This week, I’m excited to present an interview with my longtime friend and former casting associate Jamie Sparer Roberts. She has spent over 20 years in the casting community. After starting at Disney as a casting executive in features, she began her current role as head of the Walt Disney Animation Studios casting department, where she has been for the last 10 years. During her tenure there, she has cast such iconic films as “Tangled,” “Frozen,” “Wreck-It Ralph,” “Moana,” “Zootopia,” and the upcoming “Ralph Breaks the Internet” and “Frozen 2.” She has won the coveted Casting Society of America’s Artios Award for outstanding achievement in animation three times—plus, Elle magazine named her one of the most powerful women in entertainment in 2014.

In the 10 years you’ve been doing animation casting, how have things changed?
When I started in animation, I really only had live-action experience. I continue to run my auditions the same way that I did prior to joining the animated world. The real changes have come with the ability to receive instant recorded auditions from anywhere in the world, creating an endless reach to talent everywhere. For myself, the process of animation casting came in the form of exercising muscles that I didn’t know I had. My imagination and my ability to really “listen” to a performance, as well as learning to rely on my skill to find truth in an actor’s voice, has become crucial to my process.

When does casting get involved in a project?
At Disney, casting gets involved in projects when they are very early in development. Historically, we cast the project three times. The first time is in the form of a table read prior to the greenlight. The second time is during the storyboarding process, where actors’ voices are used for internal development of the film prior to production. Finally, we cast the actual voices for the production dialogue; these are the actors who end up in the theatrical release. Many times, the final cast includes actors from the original table read as well as “scratch” development dialogue. Typically, all I ever see before casting is a rough sketch of the character. Animation usually doesn’t take place until after the actor signs on and records. Many times, the artists use video of the actors as reference for bringing the character to life.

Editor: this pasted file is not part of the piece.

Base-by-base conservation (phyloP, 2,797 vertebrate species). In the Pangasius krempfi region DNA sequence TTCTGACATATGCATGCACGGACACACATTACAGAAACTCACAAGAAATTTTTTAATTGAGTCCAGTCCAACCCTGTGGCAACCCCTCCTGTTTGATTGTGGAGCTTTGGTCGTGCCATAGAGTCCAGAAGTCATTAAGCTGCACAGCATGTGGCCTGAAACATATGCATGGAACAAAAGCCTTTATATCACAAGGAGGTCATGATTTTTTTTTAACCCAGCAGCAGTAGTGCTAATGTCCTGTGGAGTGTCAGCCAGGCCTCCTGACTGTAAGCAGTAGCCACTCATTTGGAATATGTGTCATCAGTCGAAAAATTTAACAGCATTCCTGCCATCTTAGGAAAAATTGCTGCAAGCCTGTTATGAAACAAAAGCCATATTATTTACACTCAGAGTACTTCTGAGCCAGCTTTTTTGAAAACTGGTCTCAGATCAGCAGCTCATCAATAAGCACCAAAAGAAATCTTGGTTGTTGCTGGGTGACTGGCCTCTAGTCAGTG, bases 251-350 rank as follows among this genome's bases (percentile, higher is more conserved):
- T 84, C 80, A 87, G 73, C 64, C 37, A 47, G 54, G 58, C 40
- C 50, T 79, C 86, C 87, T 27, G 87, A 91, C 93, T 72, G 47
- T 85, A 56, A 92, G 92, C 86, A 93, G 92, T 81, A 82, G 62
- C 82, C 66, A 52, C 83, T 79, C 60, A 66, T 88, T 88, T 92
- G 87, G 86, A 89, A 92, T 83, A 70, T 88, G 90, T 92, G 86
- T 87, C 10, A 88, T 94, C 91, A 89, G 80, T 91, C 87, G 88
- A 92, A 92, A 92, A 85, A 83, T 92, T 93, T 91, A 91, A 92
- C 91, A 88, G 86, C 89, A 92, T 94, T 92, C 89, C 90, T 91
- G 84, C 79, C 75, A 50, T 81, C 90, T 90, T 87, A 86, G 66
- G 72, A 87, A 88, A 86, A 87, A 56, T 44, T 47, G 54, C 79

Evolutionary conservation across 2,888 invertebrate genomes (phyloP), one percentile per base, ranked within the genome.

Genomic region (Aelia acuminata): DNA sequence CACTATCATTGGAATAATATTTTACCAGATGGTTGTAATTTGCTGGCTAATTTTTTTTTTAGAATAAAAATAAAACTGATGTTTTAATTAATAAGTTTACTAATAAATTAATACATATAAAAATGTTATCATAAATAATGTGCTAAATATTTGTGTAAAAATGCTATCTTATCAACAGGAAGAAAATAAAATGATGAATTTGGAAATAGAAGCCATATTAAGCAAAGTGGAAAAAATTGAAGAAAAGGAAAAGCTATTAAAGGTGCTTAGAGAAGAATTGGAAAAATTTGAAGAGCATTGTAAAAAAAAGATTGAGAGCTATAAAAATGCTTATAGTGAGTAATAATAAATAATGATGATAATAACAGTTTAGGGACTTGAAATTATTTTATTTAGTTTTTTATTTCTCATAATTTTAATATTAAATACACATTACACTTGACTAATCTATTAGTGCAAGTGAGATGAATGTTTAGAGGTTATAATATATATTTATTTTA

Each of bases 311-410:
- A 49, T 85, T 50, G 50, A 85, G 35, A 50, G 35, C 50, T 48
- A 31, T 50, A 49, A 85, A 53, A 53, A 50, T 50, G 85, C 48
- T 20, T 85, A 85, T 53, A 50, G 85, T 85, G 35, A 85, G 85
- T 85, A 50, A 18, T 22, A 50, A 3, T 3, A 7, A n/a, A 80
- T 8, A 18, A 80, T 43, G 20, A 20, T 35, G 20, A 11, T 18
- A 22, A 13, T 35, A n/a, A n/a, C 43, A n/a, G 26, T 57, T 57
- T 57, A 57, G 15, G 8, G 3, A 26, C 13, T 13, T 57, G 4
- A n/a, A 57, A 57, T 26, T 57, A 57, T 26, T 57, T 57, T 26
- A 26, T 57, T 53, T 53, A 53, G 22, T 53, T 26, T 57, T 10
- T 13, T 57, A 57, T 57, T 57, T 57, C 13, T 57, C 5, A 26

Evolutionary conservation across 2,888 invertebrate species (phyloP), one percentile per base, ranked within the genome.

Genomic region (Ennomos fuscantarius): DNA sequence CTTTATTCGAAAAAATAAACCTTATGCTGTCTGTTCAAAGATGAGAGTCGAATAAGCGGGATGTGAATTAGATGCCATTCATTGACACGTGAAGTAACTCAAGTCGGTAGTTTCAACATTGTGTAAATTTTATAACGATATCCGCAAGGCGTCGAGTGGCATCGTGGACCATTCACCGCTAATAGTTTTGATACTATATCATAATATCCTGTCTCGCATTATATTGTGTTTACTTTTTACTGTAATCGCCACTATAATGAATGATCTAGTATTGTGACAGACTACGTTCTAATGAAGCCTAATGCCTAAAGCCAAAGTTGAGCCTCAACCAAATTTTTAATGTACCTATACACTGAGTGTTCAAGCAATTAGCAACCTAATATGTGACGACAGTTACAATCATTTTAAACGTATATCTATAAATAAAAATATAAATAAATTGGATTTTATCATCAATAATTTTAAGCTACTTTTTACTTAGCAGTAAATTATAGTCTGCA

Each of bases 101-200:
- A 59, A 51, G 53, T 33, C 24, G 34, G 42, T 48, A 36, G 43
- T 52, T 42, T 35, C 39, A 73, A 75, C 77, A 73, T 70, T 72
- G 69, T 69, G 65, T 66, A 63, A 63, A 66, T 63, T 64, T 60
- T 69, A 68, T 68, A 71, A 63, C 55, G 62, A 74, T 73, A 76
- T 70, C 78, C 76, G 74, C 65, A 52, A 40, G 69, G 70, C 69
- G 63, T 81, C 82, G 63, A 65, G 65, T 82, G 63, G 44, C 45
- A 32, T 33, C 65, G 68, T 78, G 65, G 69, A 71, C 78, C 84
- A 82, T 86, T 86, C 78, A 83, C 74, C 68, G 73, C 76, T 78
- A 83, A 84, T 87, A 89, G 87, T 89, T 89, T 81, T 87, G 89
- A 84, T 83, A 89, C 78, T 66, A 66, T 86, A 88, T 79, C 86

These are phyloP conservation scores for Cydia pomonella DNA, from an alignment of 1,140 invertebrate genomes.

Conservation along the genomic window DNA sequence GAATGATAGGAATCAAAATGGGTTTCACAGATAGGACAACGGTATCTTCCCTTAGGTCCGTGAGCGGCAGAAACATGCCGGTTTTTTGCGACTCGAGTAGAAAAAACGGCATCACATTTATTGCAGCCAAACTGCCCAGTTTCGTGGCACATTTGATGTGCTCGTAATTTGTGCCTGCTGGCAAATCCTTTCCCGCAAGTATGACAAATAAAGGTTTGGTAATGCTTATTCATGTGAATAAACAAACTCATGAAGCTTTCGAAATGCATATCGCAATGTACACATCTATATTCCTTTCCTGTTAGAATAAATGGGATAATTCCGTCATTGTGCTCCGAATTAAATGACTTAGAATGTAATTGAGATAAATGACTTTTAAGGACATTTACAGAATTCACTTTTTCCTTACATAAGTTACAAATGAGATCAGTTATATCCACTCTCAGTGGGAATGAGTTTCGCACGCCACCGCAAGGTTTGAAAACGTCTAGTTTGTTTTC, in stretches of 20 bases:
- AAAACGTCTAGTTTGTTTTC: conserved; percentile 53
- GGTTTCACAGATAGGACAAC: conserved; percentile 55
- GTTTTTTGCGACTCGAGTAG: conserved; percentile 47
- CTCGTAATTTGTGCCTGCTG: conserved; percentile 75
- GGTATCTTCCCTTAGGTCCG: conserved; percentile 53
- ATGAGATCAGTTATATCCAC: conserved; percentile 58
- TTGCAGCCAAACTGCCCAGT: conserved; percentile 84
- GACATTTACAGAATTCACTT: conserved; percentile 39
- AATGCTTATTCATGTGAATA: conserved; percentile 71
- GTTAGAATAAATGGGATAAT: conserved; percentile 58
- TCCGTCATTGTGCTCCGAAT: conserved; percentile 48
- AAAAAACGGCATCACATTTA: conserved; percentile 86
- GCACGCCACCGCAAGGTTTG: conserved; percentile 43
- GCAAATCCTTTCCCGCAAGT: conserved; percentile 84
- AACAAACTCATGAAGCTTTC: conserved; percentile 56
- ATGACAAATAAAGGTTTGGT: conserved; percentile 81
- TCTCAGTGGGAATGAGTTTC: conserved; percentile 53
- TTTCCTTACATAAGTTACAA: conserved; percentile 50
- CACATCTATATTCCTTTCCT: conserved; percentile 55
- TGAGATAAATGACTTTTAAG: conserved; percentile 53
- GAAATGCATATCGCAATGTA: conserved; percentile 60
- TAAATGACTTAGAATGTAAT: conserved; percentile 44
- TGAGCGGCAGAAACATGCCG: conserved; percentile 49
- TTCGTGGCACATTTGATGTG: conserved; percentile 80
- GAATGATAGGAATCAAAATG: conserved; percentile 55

What is auditioning for you like?
In order to protect the creative process at the studio, we release very little information about the projects and characters to anyone outside of the company. Occasionally, the director will share rough sketches with the actor at the live audition. In fact, the sides that we use are not usually made up of material that is in the actual film. For example, most of my “Frozen 2” audition material for new roles has been made up of scenes pulled from various existing stage plays that echo the emotion of our film.

How can an actor prep for a character if they aren’t given much information about it?
When auditioning for a Disney animated feature, an actor must come prepared to use their imagination and, in some instances, improvise. Our auditions are not as much about the words on the page as they are about finding the essence of a character in the actor’s interpreted performance mixed with the sound of their voice.

Other than the obvious, what are some differences between casting and acting for an animated project vs. live-action?
Disney animation prides itself on the ability to give audiences characters that [they] can relate to. We’ve found that hiring actors whose performances are grounded and not over-the-top or cartoony helps us move toward the type of deeper storytelling that we are known for.

What happens when you hire a child actor for an animated project and their voice changes while working?
Every case is different, and it really has a lot to do with the age of the character as well as the sound of the other actors that will be featured in the scenes with the young character. Sometimes, we cast actors that are older whose voices have probably settled. Other times, we are careful to wait as long as possible to cast a role with the actor whose voice will be used in the final version of the film, using temporary dialogue as a place holder.

What kind of actors are you looking for?
Actors that I have found to have the most skill in the recording booth are those who have theater, improv, and sketch comedy training and experience. We are looking for actors with real acting chops who are able to transmit emotion through voice only, think on their feet, and really come ready to dig in and collaborate.

What would surprise people most about casting animation?
Most people think that animation casting is about finding people who can “put on” voices. I cannot speak for other studios because I have only worked in animation at Disney, but I almost never hire someone to do a voice that is not their own or some slight variation thereof.

Ready to get to work? Check out Backstage’s voiceover audition listings!